The nutrients that were protective in this study were the carotenoids lutein and zeaxanthin as well as vitamin E. Those with the highest levels of these nutrients had a 15-20 percent lower risk of cataract than those with the lowest. The intake of the nutrients was from both food and supplements.
The lens of the eye contains lutein and zeaxanthin, but not other carotenoids. The supposition is that these nutrients and vitamin E act as antioxidants in the lens, and that this protects it from cataract formation.
I have often reported on the value of vitamin D from foods, supplements, and sunshine. Now a study shows that low levels of vitamin D are associated with increased blood pressure. (Judd SE, et al., Optimal vitamin D status attenuates the age-associated increase in systolic blood pressure in white Americans: results from the third National Health and Nutrition Examination Survey. Am J Clin Nutr. 2008 Jan;87(1):136-41.
In this study, among white subjects, low vitamin D levels were associated with high normal blood pressure (110-119 systolic readings). The age-associated rise in blood pressure was 20 percent less in subjects with adequate vitamin D (serum levels of 25(OH)D above 80 nmol/L) than in those with low vitamin D (25(OHD) less than 20 nmol/L).
The researchers evaluated 7699 subjects who did not have high blood pressure. Vitamin D deficiency is very common, with about 2/3 of this study population having low levels. I usually suggest daily supplements of 1000-2000 IU of vitamin D, although this research did not evaluate whether supplements lower blood pressure.
A study I reported on in December showed that higher levels of vitamin D could lower the risk of diabetes. Another recent study showed that high levels of vitamin D could reduce the incidence of heart attack and stroke.
In this research on 1739 people, those with the lowest vitamin D levels had a 62 percent greater risk than those with the next higher level. In this study, those subjects with high blood pressure had twice the risk of a cardiovascular event if they also had low vitamin D levels. (Wang TJ, et al., Vitamin D deficiency and risk of cardiovascular disease. Circulation. 2008 Jan 29;117(4):503-11.)
A report from the Nurses’ Health Study on 79,295 participants shows that regular exercise lowers the risk of developing colon cancer. Women who walked from one to two hours per week had a 31 percent lower risk compared to their sedentary peers. (Wolin KY, et al., Leisure-time physical activity patterns and risk of colon cancer in women. Int J Cancer. 2007 Dec 15;121(12):2776-81.)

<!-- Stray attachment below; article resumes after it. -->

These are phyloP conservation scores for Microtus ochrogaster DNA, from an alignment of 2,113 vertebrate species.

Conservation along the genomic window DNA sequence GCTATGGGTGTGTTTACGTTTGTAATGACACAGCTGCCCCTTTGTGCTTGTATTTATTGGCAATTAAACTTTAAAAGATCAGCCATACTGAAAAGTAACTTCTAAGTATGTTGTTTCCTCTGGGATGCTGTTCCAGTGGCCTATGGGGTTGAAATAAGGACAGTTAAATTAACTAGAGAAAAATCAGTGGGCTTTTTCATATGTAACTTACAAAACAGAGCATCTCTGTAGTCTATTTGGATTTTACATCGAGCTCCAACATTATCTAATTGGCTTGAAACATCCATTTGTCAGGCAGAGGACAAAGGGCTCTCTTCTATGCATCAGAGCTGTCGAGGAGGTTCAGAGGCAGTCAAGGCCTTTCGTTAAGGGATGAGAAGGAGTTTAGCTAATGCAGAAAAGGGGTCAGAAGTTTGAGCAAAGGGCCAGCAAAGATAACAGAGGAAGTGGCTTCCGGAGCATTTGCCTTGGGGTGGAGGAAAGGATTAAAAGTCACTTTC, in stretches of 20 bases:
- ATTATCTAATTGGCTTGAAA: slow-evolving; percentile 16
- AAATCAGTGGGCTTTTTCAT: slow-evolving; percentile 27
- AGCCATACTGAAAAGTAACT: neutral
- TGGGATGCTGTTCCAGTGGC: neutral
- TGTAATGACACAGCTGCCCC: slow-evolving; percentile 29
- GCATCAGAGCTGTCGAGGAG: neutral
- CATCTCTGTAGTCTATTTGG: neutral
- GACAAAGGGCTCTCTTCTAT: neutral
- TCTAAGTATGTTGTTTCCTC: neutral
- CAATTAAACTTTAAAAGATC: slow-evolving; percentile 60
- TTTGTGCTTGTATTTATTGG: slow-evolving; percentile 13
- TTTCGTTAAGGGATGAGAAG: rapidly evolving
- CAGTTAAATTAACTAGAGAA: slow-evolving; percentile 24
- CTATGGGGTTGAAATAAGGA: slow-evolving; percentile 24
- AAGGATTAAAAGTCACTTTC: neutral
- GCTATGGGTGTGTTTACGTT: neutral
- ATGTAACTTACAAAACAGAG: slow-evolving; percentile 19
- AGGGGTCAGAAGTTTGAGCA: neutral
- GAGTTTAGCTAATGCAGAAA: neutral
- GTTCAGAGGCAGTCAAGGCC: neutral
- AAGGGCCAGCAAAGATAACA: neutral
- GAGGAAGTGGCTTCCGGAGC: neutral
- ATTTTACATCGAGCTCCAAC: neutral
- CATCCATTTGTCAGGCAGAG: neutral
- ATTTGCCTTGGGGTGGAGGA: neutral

In this study, those women who walked more than four hours per week had an even greater benefit. They reduced their colon cancer risk by 44 percent compared to those who walked less than one hour per week.
Dr. Ralph Moss has written extensively about cancer and its conventional and unconventional treatments. He has recently completed a monograph on the use of radiation therapy after breast cancer surgery.
Dr. Moss notes that localized radiation in patients with a high risk of tumor recurrence can clearly reduce that risk. For patients at low risk, radiation after surgery appears to offer little benefit (although it is sometimes difficult to categorize patients as to their risk).
However, radiation is not without risk. It can damage the heart, the lungs, and the immune system, and this is especially true for patients who are also receiving chemotherapy. While it might reduce cancer recurrence, it does not appear to improve survival rates because of the increase in deaths from other causes.
Because cancer engenders so much fear, the risk of death from other causes might not be enough to decide to forgo radiation after surgery. [In my own view the risks of harm from radiation can be reduced with healthy lifestyle choices and dietary supplements, and the risks of death from other causes can also be lowered by these same methods.]
Dr. Moss notes that the decision to have radiation or not is a difficult one, but that it should be clear to the patient that reducing the risk of recurrence does not necessarily mean a prolongation of survival. He notes that one review shows a reduction in annual breast cancer mortality of 13 percent, more than made up for by an increase in annual mortality from other causes of 21 percent.
Dr. Moss is an excellent writer and he is thorough and unbiased in his evaluation of the science. His monograph is well-worth reading, and it will be helpful to breast-cancer patients and their families in their difficult decision-making process. The monograph is available by clicking on the "Radiation Reports" button at www.cancerdecisions.com.